Yesterday, fans lined the streets of Green Bay to welcome home the city’s beloved Packers after their 31-25 triumph over the Pittsburgh Steelers at Cowboys stadium in Arlington, Texas — the franchise’s first NFL championship in 14 years and only the second since the era of master coach Vince Lombardi ended almost half a century ago.
It was by any standards an epic contest, its outcome in doubt until just 49 seconds from the end when the Steeler’s last drive foundered on a fourth down incompletion. The ball was back with the Packers, and America’s biggest and gaudiest sporting prize was on its way back to ‘Titletown.’
Up to that moment though, the game had fluctuated with stomach churning intensity for the teams and their fans.
The Packers surged to an early lead of 21-3, before Pittsburgh pegged them back with a touchdown on the verge of half time.
After another Steelers score early in the third period, Green Bay was wobbling, only for Aaron Rodgers, to throw an eight yard pass into the endzone to give Green Bay a 28-17 lead.
But Pittsburgh stormed back once more, with a 25-yard touchdown pass from quarterback Ben Roethlisberger, followed by a two point conversion.
Green Bay extended their lead again with a field goal two minutes from the end.
Had that final drive succeeded, the Steelers might have pulled out a 32-31 victory that would have sealed the biggest comeback in Super Bowl History.
Instead, the star of the show — and Super Bowl XLV’s most valuable player — was Rodgers, who with three touchdown passes, finally closed the page on his predecessor Brett Favre, and established himself as one of the game’s marquee quarterbacks in his own right.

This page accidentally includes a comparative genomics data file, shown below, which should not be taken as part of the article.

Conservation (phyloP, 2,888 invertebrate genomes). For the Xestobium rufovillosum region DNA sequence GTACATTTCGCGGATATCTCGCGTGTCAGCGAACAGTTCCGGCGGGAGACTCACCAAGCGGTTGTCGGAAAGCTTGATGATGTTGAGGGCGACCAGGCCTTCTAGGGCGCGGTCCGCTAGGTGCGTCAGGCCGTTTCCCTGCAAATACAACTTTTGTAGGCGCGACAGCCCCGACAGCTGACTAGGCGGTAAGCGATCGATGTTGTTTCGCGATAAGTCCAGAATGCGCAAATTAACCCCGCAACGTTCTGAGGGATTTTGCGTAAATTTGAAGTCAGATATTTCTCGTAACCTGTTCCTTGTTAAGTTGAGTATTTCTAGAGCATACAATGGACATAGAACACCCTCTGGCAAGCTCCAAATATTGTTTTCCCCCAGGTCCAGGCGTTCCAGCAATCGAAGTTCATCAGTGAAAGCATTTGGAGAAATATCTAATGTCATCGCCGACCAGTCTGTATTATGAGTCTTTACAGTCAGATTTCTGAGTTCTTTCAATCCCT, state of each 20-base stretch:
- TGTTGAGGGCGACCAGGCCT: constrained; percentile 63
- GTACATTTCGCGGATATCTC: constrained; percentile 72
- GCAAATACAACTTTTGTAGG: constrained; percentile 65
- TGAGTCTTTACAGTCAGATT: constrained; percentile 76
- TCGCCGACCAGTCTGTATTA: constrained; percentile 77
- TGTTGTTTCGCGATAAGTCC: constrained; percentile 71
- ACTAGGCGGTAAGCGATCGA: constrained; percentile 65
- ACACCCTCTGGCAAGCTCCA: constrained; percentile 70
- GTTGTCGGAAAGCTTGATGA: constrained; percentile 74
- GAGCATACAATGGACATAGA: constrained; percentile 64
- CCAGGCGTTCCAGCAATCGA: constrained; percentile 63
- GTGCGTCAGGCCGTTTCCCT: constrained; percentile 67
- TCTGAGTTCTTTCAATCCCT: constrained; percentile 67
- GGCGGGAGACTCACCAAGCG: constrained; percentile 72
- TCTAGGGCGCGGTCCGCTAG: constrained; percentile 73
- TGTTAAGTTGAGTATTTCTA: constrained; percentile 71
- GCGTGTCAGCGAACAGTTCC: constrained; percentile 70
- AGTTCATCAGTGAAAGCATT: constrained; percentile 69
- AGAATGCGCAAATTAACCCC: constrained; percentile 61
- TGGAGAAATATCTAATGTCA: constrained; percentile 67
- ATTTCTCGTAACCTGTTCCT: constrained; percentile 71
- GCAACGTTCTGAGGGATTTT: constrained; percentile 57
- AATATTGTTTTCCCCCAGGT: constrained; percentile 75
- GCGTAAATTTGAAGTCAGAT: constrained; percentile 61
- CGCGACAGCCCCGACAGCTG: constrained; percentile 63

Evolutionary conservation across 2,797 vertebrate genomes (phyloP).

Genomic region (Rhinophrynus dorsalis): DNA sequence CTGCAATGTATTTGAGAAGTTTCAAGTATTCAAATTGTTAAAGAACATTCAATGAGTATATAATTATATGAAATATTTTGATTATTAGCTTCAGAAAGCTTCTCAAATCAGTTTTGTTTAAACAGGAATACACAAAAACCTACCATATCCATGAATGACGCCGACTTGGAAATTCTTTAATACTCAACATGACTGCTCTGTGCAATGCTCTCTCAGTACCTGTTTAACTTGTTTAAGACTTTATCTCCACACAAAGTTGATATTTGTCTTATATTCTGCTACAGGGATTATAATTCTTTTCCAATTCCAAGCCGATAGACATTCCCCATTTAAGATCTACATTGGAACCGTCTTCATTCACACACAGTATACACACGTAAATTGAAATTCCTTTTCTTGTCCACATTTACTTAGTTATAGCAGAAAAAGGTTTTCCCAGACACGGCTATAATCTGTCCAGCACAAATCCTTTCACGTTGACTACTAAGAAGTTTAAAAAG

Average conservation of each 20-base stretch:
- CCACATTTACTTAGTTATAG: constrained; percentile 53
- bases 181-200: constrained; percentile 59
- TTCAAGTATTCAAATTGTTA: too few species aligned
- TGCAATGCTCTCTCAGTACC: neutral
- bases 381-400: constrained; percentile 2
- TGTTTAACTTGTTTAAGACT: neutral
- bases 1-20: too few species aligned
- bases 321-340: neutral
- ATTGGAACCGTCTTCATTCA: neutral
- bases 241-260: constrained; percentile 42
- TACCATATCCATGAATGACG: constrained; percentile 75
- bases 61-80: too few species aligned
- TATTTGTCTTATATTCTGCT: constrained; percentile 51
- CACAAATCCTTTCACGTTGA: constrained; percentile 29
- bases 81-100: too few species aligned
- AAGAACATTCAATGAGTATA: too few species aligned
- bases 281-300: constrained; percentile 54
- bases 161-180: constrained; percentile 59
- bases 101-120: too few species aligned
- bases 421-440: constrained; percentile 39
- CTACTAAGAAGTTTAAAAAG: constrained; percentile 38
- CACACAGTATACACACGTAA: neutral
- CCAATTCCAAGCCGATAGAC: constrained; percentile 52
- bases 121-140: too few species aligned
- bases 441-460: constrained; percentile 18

“I’m so proud of the composure he showed these last few years,” Packers running back Ryan Grant said of the 27-year-old Rodgers. “They might not stop comparing Favre and him or who-ever. But he’s a champion now too, and there are only so many in the game who can say that.”
Green Bay’s other hero was coach Mike McCarthy who kept the team on course through a season fraught with injuries, in which the Packers only made the playoffs as a wild card, and had to defeat each of the three NFC top seeds on the road.
And McCarthy had his players measured up for their Super Bowl victory rings on the day before: “No disrespect to the Steelers, but we expected to win this game. I told them this was their time.” And it was. For the Steelers, though, it was a tale of mistakes, for which they were made to pay dearly. But the NFL’s current collective bargaining agreement expires on March 31, and the players union and the owners are far from agreement on a new one.
All logic suggests a deal will be struck, to preserve a goose that lays such golden eggs. Protracted labour disputes however are far from uncommon in major league US sport, costing baseball the 1994 World Series, and hockey its entire 2004/2005 season.
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